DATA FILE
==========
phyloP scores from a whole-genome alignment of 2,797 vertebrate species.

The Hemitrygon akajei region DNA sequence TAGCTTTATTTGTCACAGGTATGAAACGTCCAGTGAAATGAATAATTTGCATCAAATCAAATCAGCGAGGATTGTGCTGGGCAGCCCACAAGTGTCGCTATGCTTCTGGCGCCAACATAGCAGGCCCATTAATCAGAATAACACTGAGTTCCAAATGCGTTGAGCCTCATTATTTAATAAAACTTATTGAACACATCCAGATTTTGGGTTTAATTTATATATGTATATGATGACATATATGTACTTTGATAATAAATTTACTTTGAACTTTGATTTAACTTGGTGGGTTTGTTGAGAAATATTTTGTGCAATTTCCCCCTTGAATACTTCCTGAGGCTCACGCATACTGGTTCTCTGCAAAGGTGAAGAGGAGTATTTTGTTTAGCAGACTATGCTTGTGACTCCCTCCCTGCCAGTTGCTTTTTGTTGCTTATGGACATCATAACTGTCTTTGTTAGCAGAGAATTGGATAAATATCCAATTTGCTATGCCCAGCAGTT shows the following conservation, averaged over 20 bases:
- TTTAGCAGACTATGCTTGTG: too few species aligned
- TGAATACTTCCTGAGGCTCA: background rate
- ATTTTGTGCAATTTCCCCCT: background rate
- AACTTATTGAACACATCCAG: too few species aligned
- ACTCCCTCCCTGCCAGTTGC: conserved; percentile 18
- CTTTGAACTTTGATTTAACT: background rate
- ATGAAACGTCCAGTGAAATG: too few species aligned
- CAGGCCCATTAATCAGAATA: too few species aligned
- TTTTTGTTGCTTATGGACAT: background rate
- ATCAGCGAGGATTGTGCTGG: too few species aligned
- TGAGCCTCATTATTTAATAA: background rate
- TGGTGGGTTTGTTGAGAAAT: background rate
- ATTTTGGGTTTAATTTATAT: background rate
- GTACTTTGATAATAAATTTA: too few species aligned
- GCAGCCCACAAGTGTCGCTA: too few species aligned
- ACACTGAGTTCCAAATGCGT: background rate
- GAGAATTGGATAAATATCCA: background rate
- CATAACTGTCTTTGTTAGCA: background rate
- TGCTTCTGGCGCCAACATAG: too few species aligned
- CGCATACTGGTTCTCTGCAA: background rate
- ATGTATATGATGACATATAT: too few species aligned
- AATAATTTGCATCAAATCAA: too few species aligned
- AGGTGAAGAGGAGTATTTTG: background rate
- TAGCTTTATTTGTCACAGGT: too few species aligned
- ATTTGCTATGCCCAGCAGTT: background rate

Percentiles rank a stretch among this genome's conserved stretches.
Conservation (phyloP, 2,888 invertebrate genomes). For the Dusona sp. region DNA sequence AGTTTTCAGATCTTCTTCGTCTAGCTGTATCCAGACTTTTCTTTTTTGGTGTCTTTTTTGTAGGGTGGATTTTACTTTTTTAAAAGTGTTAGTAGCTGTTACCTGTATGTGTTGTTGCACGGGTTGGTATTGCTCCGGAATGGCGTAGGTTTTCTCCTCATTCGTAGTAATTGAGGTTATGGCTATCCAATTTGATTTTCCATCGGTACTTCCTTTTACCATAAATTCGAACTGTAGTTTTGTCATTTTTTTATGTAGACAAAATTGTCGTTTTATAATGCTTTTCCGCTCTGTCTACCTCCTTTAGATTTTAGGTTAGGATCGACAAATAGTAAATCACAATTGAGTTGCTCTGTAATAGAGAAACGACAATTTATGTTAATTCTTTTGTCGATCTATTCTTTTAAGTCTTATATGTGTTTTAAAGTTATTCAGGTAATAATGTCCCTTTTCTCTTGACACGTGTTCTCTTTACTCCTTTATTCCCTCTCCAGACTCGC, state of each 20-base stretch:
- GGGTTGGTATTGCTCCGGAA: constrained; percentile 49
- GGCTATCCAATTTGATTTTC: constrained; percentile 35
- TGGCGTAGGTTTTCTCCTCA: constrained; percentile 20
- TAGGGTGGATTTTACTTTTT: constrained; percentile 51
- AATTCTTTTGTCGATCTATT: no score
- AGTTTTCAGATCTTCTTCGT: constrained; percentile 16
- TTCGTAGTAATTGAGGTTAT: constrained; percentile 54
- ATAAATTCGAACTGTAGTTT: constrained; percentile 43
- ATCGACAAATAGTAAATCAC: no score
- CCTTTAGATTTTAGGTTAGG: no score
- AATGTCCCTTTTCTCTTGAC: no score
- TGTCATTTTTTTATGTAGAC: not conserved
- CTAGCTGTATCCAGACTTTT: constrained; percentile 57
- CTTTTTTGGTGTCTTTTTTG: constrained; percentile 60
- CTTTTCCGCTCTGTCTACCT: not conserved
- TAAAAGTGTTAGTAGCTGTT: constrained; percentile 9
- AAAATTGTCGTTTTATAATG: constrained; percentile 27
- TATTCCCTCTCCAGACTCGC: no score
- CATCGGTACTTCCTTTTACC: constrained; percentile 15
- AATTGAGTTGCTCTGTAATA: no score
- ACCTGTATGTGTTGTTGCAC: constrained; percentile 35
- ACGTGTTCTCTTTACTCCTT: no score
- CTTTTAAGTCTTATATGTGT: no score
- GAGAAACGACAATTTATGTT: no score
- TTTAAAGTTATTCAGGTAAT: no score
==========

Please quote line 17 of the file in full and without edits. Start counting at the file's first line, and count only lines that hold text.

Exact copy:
- GCAGCCCACAAGTGTCGCTA: too few species aligned